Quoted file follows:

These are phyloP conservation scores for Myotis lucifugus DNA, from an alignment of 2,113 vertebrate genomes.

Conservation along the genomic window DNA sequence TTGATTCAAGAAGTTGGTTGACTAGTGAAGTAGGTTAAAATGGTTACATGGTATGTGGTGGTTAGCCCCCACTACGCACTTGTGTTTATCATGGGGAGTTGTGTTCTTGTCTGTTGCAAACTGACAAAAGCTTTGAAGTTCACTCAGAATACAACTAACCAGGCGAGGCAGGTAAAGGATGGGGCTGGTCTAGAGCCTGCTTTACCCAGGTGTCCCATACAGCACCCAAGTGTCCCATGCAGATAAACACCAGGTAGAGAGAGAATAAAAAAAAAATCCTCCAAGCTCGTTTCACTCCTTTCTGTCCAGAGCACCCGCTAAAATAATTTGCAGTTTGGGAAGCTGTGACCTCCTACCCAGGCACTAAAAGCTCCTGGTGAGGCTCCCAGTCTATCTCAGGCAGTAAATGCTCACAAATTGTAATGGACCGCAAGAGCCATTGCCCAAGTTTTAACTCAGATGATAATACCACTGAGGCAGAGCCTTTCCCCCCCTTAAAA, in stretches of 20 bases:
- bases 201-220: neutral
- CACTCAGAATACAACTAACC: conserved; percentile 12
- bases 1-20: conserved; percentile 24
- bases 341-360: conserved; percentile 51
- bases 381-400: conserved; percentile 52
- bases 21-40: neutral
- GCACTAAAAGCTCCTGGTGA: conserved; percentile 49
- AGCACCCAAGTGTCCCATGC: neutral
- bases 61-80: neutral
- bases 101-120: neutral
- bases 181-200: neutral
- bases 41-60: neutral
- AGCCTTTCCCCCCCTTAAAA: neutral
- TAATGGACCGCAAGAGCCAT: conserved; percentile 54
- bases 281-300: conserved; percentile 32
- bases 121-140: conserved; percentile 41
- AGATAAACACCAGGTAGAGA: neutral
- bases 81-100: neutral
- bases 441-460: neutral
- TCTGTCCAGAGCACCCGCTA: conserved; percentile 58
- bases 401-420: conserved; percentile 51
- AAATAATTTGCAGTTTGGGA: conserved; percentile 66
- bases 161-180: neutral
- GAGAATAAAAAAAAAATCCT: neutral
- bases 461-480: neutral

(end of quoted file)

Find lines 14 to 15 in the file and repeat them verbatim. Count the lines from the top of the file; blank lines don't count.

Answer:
- bases 41-60: neutral
- AGCCTTTCCCCCCCTTAAAA: neutral